More than a third of British airline passengers would try to recover their belongings during an emergency evacuation, even if they were in immediate danger, a survey reveals.
In addition, according to this research, conducted by ComRes for the Royal Aeronautical Society, (35%) would still try to collect their belongings, even if they were told not to do so.
The organization says the study, published today, reflects a common trend of passengers recovering their carry-on luggage during evacuations of emergency aircraft.
A third of the passengers of a British airline would stop to try to recover their belongings during an emergency evacuation, revealed a new survey
Investigators questioned more than 2,000 British adults and also found that in an evacuation scenario with an immediate threat to passengers, the majority (61%) of UK passengers would not take anything with them except the contents of their pockets. .
However, approaching a quarter (23 percent) said he would take valuables within reach and six percent would recover and take all his belongings with them. Six percent, meanwhile, would take all valuables, but not other belongings.
In an evacuation that did not involve an immediate threat to passengers, three-quarters (75 percent) of the passengers said they would recover some of their belongings.
Three out of ten (29 percent) said they would pick up all their belongings, including hand luggage.
A similar percentage (31 percent) said they would only take valuables at their fingertips.
While only one in five (20 percent) said they would not carry anything with them except the contents of their pockets.
Airlines operators instruct passengers to leave all their belongings in an emergency evacuation because the recovery of possessions puts passengers and crew at risk of injury or even death by delaying or obstructing evacuation, hitting other passengers with luggage or even drill evacuation slides
KEY RESULTS OF THE SURVEY
Evacuation that does not imply an immediate threat to passengers
• Three quarters (75%) of British adults who flew in the last five years would carry some belongings.
• About one third (31 percent) would only take valuables within reach.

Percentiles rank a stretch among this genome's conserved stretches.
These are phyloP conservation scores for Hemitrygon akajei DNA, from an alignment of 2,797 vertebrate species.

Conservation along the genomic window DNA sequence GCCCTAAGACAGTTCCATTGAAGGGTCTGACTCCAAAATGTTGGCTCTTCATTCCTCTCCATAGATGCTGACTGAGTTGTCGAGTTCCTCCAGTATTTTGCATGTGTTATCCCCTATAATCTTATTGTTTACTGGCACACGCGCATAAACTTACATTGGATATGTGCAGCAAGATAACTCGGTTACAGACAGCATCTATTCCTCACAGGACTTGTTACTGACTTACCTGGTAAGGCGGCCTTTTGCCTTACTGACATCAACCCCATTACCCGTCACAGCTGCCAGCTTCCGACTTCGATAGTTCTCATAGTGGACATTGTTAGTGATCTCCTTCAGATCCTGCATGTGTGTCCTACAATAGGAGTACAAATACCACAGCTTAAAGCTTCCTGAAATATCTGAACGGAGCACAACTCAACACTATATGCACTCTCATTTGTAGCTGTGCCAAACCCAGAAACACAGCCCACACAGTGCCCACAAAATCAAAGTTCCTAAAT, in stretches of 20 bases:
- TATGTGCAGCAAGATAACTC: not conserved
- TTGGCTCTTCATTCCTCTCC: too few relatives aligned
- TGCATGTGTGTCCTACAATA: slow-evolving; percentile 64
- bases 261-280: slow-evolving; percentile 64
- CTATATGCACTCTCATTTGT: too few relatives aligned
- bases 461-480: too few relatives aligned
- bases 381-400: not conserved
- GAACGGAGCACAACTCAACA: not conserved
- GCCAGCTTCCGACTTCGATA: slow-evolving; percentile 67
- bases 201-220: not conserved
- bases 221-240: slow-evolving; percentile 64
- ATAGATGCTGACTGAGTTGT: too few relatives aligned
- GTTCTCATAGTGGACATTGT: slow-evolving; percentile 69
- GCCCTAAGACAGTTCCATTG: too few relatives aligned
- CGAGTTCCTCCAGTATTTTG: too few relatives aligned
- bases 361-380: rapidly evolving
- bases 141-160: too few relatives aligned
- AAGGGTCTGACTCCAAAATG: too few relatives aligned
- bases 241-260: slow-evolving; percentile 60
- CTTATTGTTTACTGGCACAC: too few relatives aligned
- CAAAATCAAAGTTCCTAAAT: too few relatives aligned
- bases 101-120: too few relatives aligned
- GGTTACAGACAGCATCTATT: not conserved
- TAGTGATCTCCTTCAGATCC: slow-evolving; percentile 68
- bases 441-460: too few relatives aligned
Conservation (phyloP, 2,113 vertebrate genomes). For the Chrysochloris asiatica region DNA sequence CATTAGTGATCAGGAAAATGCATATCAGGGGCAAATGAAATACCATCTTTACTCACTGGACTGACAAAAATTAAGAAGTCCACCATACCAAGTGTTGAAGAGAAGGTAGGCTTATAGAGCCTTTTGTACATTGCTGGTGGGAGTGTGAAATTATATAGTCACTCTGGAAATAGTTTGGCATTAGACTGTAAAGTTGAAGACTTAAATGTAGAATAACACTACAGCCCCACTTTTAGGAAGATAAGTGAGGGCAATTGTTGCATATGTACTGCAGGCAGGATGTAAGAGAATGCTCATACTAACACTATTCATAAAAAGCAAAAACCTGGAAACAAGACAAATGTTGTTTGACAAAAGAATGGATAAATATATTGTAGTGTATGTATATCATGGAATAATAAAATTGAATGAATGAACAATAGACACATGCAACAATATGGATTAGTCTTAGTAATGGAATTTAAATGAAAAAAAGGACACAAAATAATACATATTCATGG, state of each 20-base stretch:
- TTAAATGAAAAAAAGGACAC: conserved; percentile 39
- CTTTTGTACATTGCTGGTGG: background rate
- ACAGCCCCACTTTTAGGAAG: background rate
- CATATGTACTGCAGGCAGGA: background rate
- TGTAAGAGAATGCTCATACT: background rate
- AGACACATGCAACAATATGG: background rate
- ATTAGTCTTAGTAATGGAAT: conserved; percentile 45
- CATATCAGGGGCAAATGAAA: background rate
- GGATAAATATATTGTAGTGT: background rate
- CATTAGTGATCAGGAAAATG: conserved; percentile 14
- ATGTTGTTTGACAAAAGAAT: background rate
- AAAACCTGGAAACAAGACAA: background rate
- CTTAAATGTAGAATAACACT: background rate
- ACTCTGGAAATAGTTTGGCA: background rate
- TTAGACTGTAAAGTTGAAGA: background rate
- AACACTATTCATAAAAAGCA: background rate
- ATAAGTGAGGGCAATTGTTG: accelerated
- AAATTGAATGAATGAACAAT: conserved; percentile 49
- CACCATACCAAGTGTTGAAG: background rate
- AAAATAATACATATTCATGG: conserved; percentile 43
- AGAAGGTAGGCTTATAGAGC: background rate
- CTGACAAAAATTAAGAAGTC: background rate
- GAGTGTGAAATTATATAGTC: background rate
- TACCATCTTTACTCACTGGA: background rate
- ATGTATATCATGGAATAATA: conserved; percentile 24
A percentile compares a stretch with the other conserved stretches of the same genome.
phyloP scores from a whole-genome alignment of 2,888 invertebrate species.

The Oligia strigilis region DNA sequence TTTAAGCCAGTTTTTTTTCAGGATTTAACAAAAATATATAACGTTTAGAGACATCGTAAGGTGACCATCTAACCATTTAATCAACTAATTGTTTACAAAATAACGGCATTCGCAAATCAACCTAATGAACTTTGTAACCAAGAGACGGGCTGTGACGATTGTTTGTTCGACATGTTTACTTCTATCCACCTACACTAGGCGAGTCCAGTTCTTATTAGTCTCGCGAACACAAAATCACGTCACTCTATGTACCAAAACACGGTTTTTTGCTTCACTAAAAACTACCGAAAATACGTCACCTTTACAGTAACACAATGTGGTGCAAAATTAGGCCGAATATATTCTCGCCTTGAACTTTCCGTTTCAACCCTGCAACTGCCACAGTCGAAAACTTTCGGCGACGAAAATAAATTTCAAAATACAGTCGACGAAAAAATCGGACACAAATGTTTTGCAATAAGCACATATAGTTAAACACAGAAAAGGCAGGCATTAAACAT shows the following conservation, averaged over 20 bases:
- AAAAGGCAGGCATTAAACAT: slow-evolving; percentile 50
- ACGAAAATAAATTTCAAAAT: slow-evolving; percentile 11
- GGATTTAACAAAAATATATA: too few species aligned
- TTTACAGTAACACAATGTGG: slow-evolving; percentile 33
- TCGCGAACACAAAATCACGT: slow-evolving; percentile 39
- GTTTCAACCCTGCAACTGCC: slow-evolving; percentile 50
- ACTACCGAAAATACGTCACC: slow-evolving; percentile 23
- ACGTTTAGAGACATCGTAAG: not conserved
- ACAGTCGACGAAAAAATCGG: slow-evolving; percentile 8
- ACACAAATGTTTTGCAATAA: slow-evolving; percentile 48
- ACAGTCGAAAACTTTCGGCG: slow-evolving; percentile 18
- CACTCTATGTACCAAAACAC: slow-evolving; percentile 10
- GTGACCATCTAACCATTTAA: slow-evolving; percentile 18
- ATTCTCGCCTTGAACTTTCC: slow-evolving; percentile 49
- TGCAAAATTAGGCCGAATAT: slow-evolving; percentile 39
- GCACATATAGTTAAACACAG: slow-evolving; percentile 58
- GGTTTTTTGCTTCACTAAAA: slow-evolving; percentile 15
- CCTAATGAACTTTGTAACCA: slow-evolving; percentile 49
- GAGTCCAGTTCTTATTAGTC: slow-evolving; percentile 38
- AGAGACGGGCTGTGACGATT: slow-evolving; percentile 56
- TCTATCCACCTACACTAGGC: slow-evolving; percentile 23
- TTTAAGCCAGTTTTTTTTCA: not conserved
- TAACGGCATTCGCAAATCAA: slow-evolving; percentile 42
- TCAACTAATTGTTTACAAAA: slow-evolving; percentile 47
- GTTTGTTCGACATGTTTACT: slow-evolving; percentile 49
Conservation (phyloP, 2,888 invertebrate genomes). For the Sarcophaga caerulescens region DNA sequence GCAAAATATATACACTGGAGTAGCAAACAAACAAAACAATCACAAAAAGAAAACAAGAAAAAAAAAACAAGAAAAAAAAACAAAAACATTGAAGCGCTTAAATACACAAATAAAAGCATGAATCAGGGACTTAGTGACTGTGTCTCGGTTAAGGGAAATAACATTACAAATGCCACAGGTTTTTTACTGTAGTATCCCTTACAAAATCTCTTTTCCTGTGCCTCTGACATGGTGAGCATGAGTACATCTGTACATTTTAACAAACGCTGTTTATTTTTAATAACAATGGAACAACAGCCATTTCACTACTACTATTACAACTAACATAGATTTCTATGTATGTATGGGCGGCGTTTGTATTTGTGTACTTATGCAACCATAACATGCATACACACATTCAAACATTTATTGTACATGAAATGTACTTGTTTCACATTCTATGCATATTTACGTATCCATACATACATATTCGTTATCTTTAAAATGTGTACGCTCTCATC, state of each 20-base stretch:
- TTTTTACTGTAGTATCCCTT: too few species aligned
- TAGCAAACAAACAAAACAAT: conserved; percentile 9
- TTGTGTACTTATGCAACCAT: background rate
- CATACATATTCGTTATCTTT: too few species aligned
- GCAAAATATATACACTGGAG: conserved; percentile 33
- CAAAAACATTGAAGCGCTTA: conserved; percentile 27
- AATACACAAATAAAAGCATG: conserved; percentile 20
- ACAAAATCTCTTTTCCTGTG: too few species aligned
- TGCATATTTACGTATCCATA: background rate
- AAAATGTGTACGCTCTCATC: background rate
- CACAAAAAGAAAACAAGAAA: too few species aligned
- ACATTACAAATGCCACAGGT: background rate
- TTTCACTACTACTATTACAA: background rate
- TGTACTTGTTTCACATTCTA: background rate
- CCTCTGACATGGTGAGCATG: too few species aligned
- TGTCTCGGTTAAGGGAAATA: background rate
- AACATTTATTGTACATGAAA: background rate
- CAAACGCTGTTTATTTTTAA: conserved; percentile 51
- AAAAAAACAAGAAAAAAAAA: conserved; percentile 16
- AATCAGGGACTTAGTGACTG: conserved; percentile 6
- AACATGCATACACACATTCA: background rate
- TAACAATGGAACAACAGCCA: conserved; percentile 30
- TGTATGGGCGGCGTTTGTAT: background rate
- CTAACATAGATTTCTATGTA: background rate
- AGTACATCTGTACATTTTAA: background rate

• A similar proportion (29 percent) would take all their belongings with them.
• Only one in five (20 percent) says they would not take anything with them except the contents of their pockets.
Evacuation that implies an immediate threat to passengers
• A majority (61 percent) would not carry anything with them except for the contents of their pockets.
• Around one third (35 percent) say they would take their belongings with them.
• 23 percent would only take valuables close at hand.
• 6 percent would take all valuables, but not other belongings.
• Six percent say they will take all their belongings.
Three-quarters (77 percent) of the passengers would expect to carry some of their belongings with them in at least one of these emergency evacuation scenarios despite instructions from the flight crew not to do so.
Airlines operators instruct passengers to leave all their belongings in an emergency evacuation because the recovery of possessions puts passengers and crew at risk of injury or even death by delaying or obstructing evacuation, hitting other passengers with luggage or even drill evacuation slides.
The investigation follows a report published in June that found that an increasing amount of carry-on luggage is being carried to the cabins because many passengers are forced to pay more to register a suitcase.
The report cites an example of a passenger on a British Airways Boeing 777-200 en route from Beijing to Heathrow in 2008, who returned to the plane by an emergency slide to retrieve his belongings after he crashed on the final approach.
Earlier this year, a separate report from the US National Transportation Safety Board. UU He found that in four incidents in recent years, evacuations were hampered by travelers who took carry-on luggage.
After the report was made public, the head of the NTSB suggested that "the fines could make people worry less about their Gucci luggage."
Passengers evacuate a British Airways plane after it burst into flames at the McCarran International Airport in Las Vegas in September 2015.
In 2015, passengers were photographed moving away from a British Airways plane that was engulfed in flames at the McCarran airport in Las Vegas with bags and bags.
Terry Buckland, president of the operations group of the Royal Aeronautical Society Flight, said: "The fact that so many passengers decide to stop and pick up some or all of their belongings during an emergency evacuation is a troubling finding.
& # 39; The airline operator's safety instructions instruct passengers to leave all their belongings in case of an emergency evacuation for clear safety reasons. Passengers will not have a full appreciation of the nature and severity of an emergency and should not ignore or question the crew's commands.
"Aviation authorities and operators should consider whether current requirements, as well as industry practices, support faster and safer emergency evacuations.
Wherever there are deficiencies or possible improvements identified, the Aviation Authorities should take the necessary measures.
"Aviation authorities should consider the concept of lockable overhead storage compartments to see if this could help alleviate the problems raised in this survey."